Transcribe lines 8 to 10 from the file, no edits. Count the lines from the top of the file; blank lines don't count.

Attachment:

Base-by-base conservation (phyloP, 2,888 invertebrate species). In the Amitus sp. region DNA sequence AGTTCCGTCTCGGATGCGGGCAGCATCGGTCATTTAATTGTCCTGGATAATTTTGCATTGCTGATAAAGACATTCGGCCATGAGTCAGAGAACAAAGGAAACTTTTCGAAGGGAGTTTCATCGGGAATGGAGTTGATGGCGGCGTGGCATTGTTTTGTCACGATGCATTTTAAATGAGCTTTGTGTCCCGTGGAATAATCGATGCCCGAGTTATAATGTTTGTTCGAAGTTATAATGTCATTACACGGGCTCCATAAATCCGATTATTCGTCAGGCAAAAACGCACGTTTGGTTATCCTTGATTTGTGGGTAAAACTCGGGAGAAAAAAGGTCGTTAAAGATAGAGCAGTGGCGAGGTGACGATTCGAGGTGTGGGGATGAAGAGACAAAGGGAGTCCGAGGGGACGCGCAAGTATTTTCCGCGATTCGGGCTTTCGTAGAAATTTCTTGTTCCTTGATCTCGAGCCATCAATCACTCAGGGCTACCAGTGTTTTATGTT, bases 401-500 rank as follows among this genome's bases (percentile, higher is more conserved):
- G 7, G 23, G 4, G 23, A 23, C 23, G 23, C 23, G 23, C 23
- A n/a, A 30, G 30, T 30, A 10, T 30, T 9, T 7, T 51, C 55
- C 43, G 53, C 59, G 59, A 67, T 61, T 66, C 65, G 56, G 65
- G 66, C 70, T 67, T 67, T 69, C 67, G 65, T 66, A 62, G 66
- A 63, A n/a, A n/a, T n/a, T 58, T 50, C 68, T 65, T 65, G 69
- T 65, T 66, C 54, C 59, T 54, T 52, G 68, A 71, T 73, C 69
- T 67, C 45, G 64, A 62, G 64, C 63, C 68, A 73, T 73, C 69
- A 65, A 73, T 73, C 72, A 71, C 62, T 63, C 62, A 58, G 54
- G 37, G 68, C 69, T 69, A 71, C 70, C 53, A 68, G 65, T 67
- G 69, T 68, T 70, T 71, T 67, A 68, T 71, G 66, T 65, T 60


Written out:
- T 67, C 45, G 64, A 62, G 64, C 63, C 68, A 73, T 73, C 69
- A 65, A 73, T 73, C 72, A 71, C 62, T 63, C 62, A 58, G 54
- G 37, G 68, C 69, T 69, A 71, C 70, C 53, A 68, G 65, T 67